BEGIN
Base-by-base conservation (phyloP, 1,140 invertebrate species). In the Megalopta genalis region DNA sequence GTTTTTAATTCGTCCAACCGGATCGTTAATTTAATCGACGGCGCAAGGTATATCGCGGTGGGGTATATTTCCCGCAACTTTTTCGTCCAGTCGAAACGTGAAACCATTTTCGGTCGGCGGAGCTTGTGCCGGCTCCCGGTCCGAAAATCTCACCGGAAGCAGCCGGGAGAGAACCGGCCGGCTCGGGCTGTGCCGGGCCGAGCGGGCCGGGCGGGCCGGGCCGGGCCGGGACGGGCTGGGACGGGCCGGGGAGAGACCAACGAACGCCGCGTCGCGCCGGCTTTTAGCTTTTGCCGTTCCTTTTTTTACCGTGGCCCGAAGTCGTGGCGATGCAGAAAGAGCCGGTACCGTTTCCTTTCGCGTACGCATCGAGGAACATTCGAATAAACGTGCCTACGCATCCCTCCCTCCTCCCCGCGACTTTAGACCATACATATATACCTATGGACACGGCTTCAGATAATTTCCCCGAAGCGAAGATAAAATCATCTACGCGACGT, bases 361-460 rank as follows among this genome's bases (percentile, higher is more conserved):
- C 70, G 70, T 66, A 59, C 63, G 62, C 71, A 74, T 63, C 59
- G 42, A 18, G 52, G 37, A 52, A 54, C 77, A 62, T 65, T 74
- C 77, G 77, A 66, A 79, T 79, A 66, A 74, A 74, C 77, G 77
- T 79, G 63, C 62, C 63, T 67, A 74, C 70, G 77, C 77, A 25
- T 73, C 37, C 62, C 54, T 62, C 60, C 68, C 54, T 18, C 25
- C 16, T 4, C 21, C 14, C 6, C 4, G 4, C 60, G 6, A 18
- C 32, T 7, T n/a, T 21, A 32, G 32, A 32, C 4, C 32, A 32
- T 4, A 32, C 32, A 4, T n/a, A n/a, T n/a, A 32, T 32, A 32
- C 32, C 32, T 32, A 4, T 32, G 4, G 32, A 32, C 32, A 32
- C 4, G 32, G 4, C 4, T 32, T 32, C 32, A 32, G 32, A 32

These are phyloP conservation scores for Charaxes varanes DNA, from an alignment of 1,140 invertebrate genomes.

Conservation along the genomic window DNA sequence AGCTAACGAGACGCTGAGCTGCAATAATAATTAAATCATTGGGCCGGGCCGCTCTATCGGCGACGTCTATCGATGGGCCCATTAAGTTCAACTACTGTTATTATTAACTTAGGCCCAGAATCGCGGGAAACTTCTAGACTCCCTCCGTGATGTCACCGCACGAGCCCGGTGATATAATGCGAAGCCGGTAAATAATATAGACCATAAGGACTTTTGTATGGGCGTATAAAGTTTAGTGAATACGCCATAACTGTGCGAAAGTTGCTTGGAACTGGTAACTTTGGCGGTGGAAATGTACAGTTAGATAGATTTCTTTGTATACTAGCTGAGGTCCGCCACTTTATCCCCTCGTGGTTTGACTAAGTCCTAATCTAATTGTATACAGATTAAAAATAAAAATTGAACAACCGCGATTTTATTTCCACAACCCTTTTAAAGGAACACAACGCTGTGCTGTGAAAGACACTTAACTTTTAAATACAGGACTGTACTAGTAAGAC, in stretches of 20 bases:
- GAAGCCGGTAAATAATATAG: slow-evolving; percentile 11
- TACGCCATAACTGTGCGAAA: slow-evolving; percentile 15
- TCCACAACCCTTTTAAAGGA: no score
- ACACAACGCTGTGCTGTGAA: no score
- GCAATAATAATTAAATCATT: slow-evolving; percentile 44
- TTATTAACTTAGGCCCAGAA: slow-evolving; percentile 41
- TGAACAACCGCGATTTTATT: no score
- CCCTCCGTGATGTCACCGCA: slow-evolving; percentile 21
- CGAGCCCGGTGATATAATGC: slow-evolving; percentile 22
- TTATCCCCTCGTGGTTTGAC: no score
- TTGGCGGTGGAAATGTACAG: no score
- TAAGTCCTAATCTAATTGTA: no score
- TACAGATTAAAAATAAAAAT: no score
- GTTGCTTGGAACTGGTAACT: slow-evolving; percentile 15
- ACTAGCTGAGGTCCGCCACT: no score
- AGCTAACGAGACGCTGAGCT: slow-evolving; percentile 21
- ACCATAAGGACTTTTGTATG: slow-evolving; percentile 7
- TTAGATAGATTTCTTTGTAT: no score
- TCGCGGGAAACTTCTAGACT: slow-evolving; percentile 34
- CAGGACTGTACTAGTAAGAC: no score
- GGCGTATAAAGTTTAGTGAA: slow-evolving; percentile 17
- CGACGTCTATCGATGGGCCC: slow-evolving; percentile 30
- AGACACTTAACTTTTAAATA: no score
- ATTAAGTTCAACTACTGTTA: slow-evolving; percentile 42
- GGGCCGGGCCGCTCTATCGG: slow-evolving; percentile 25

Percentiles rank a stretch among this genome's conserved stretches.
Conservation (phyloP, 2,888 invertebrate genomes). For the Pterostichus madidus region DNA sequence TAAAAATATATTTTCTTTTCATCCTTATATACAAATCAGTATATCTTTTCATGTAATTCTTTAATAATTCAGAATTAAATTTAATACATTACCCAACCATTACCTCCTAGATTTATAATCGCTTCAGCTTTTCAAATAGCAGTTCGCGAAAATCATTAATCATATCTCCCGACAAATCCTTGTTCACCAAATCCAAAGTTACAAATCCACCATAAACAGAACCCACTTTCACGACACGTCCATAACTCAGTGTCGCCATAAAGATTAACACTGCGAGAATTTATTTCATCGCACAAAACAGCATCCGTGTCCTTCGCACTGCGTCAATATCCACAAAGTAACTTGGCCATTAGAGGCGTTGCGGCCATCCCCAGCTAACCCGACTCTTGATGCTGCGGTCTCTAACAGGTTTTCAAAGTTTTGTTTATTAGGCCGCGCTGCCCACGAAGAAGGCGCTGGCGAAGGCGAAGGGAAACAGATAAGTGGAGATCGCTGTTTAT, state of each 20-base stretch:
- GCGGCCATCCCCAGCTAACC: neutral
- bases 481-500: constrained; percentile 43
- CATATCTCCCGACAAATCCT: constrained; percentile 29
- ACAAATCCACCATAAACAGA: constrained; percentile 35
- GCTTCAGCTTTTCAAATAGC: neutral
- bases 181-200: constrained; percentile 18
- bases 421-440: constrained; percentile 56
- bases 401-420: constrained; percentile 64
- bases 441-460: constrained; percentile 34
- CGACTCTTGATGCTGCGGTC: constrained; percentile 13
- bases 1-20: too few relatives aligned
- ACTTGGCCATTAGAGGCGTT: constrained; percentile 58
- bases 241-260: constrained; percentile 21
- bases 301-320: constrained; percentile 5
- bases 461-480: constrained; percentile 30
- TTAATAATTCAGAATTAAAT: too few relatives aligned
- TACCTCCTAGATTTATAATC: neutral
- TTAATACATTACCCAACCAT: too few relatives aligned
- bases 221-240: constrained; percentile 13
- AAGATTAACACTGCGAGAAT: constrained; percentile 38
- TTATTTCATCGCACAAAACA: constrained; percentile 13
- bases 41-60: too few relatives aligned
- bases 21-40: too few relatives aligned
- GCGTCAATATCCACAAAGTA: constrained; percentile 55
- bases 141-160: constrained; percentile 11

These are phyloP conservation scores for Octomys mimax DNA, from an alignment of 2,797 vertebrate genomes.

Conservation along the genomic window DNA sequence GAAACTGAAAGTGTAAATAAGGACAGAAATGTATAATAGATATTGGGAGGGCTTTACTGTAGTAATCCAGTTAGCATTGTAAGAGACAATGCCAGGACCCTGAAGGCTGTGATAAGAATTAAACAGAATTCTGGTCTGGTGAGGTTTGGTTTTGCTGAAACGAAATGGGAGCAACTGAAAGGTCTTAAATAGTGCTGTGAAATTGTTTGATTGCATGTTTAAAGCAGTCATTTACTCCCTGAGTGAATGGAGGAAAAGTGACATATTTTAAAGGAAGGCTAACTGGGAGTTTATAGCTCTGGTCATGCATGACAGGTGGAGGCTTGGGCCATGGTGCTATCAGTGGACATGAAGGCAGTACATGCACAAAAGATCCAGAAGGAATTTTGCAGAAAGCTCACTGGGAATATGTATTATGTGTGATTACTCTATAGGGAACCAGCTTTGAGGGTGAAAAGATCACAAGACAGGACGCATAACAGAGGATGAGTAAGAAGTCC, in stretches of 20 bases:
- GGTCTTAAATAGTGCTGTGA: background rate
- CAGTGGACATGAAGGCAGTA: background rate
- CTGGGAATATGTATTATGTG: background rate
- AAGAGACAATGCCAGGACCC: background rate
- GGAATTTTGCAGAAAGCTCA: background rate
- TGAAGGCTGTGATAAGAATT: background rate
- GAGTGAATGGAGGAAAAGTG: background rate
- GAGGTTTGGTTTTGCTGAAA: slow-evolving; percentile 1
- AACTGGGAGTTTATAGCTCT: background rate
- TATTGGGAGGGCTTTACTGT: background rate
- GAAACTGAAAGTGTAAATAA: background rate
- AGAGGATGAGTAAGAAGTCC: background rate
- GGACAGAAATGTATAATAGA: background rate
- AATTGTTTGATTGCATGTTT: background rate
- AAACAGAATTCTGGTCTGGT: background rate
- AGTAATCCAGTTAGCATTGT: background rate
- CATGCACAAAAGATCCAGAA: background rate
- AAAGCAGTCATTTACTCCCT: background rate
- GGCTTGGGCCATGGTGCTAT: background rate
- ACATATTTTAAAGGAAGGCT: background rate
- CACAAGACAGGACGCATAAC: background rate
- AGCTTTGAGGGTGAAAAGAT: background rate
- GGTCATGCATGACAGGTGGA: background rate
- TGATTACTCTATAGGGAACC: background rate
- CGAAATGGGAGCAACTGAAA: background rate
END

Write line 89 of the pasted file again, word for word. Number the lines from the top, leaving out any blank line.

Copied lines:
- AGCTTTGAGGGTGAAAAGAT: background rate